How to protect grapes from birds?

The need to learn how to protect grapes from birds, how to protect them by scaring and other methods, arises for every amateur vine grower. Not all winged guests peck the berries completely, but they cause significant damage to the crop, damage the skin, attracting wasps and other pests. By figuring out how to install protection against sparrows and starlings, you can independently make isolation if they peck at grapes, as well as use various means to keep birds away from ripening clusters.

What birds eat berries?

Not all winged guests of the vineyard like berries. That is why, when organizing protection, one has to pay attention to the classification of birds. The taste preferences of birds also vary. Jackdaws are real gourmets, preferring white nutmeg varieties and dark ones. They pose a particular danger due to the fact that they prefer to move in packs, while differing in excellent appetite.

Tits and sparrows do not peck the berries completely, but damage them by drinking some of the juice. They cause particular dissatisfaction of vine growers with the fact that they begin to spoil the bunches long before full maturity. Dark grapes may attract starlings or orioles, while magpies and ravens like white grapes. Thrushes are omnivorous, they eat ripe berries as a whole, a flock is capable of destroying a large crop in a few days.

How to scare?

The easiest way to help protect grapes from birds during the period when they are actively pecking berries is to install scare devices or devices. They work autonomously, which means that the summer resident himself will have to do almost nothing.

A sound repeller broadcasting the cries of birds of prey on a timer will help protect the plantings from the visits of uninvited guests.

But there are other options as well.

  • Mirror Surface CDs. The sparkle scares the birds, but if you do not change the location, they will soon get used to it.

  • Garbage bags are bright blue. They are cut so that the edges sway in the wind, making noise. The blue color scares the birds, and the sounds create an additional effect.

  • Air kites in the form of birds of prey. They should hover over the landings. This method works well in combination with a sound scare.

  • Balloons made of durable material. It is better to take options for blue, orange, black or white. On their surface, large eyes are drawn around the circumference. Agronomists have calculated that the optimal distance between them should be equal to an angle of 72 degrees.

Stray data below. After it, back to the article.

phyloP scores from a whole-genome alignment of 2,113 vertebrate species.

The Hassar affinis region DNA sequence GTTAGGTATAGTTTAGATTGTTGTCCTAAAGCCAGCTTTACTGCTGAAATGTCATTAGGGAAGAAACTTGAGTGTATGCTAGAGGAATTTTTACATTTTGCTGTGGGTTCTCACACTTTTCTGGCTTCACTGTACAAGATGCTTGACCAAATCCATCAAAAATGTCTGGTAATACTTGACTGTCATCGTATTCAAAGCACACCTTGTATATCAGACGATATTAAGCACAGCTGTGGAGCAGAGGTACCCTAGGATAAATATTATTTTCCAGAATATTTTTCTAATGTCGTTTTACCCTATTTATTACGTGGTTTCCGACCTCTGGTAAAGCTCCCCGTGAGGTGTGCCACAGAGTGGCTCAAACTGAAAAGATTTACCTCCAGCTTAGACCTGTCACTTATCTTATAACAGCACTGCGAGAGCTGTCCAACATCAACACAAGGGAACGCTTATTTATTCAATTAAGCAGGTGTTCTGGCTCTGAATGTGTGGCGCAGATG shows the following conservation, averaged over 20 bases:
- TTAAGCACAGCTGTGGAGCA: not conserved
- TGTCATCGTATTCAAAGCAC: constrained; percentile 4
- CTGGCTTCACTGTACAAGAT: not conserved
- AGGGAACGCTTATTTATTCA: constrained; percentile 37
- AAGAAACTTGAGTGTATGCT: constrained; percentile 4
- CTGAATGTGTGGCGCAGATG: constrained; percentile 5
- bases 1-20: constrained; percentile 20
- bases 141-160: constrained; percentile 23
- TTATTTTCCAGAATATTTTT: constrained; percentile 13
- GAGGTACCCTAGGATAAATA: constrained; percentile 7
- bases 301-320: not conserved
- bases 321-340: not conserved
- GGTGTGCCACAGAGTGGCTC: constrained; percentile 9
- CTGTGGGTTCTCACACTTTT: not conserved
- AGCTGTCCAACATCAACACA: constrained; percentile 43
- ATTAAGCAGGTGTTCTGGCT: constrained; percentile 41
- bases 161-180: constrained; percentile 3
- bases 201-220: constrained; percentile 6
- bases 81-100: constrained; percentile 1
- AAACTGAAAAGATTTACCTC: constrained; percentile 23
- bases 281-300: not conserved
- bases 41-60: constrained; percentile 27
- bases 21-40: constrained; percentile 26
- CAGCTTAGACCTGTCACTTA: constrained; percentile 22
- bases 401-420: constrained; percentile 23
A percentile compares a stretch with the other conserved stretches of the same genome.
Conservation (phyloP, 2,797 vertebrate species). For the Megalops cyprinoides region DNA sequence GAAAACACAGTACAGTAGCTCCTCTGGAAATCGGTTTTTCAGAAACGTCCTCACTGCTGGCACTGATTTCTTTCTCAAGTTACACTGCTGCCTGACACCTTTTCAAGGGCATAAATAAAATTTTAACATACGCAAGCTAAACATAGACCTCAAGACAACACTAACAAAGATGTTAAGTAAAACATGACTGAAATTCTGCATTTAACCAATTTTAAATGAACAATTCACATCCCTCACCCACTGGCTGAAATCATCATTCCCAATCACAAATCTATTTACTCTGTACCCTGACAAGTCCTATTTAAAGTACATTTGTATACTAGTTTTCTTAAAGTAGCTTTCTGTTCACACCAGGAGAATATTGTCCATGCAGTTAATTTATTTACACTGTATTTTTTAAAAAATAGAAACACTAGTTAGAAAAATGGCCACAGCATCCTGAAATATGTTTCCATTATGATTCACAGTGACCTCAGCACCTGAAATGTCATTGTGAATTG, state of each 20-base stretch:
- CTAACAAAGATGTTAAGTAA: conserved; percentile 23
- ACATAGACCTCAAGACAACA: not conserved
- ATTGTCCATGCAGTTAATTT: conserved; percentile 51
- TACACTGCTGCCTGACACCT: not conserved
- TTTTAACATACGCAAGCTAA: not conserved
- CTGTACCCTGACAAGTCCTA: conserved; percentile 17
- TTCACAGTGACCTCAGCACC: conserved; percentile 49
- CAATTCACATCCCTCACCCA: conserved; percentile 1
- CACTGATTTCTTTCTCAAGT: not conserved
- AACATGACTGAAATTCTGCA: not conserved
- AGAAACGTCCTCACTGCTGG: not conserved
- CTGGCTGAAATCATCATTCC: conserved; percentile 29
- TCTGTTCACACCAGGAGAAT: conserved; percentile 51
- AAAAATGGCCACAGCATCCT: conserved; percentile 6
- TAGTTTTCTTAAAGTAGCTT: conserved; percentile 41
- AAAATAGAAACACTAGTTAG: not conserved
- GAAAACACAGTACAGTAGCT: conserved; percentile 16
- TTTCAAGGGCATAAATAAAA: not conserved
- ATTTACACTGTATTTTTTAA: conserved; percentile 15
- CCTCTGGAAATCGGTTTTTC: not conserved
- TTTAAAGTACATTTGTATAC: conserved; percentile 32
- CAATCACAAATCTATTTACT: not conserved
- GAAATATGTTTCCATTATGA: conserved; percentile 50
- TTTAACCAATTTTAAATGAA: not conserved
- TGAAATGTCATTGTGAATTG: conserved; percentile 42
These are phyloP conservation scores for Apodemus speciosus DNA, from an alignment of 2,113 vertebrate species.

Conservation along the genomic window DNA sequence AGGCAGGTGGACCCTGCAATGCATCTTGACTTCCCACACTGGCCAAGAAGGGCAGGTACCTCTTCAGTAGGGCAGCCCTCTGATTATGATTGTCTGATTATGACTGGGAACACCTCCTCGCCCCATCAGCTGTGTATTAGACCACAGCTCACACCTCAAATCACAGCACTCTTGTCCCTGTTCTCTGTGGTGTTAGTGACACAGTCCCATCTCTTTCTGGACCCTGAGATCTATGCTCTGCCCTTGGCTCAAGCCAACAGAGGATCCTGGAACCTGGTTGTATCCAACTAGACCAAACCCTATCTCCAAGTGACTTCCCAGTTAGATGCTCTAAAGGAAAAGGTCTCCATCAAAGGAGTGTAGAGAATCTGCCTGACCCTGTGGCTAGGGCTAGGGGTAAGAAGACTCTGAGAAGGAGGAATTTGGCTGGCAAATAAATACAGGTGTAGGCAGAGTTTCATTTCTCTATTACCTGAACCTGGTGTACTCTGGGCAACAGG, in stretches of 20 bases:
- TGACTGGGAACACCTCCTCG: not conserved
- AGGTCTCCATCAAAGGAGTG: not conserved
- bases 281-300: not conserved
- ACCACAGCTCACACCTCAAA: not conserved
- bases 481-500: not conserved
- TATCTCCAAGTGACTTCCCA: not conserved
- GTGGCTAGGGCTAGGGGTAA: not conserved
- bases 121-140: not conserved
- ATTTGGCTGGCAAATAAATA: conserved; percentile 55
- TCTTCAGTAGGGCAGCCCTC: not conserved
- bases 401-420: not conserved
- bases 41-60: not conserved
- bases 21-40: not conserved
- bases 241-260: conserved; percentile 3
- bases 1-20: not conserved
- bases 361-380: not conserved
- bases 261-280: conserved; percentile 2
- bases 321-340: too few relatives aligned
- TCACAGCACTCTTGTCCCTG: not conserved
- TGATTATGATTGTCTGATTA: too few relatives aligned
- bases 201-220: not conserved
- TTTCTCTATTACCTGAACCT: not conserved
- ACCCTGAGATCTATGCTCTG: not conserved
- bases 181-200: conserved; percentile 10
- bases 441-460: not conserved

• Magnetic tape from old cassettes or reels. They are still in stock for many summer residents. The only problem is that this method does not work on all feathered guests. Starlings are afraid of such noise, but jackdaws and magpies are not.

  • Combined disc and plastic bottle system. The neck of the container is threaded into the hole in the center of the CD. The edges of the bottle are cut into strips, creating blades noisy in the wind. This design will definitely alert even the most careless birds.

  • garden scarecrow. You can make it with the body and head of blue plastic bags, enhancing the effect. It is important to periodically move the “guard” around the territory, otherwise they will soon cease to be afraid of him.

Birds begin to cause the main damage to ripening berries in the second half of summer, from mid or late July. Gluttonous guests visit the vineyard twice a day – in the mornings and evenings. Accordingly, the selected deterrents should be clearly visible at any time of the day. Also, special vigilance will have to be exercised during periods when chicks are hatched in nature. They fall in June and August – the younger generation attacks the clusters especially actively.

It is not always necessary to scare away the birds. If the crop is attacked by sparrows, tits, wagtails, the problem can often be solved with the help of water drinkers placed in the garden.

The fact is that feathered guests damage the berries, trying to get the necessary amount of moisture. If their thirst was quenched in some other way, there would be no need to invent elaborate defenses.


Wanting to save ripening clusters from sparrows, tits, thrushes or jackdaws, many summer residents use complex protection.

  • Most often, stockings are used, inside of which clusters are placed. A large plantation can be entangled with camouflage or fishing nets with small cells. But birds often get entangled in such fences, may die or require rescue. When choosing a means of isolation, it is important to find a compromise between light transmission and cell size – too large will leave loopholes for birds.

  • Small landings require other measures. 1-2 vines can be protected with individual mesh bags sold in specialized stores. If you can’t buy them, you can use nets for vegetables, inside of which ripening brushes are placed. Some summer residents sew protective covers on their own from ordinary window mesh.

  • The Japanese method of isolation also deserves attention. Here, fruit clusters are covered from above with miniature domes-caps. They close the view from the air, making ripe berries invisible to pests. You can make a similar shelter yourself by fixing a disposable plastic plate in the form of a cone. You can cope with using the most ordinary stapler.

  • An equally popular solution is special ready-made agricultural materials that provide additional UV protection for leaves and berries.. Mesh fabrics are well ventilated, allow air to pass through, and provide additional protection against insect pests. Under such a shelter, it is easy to provide the vines with the necessary care.

Anna Evans


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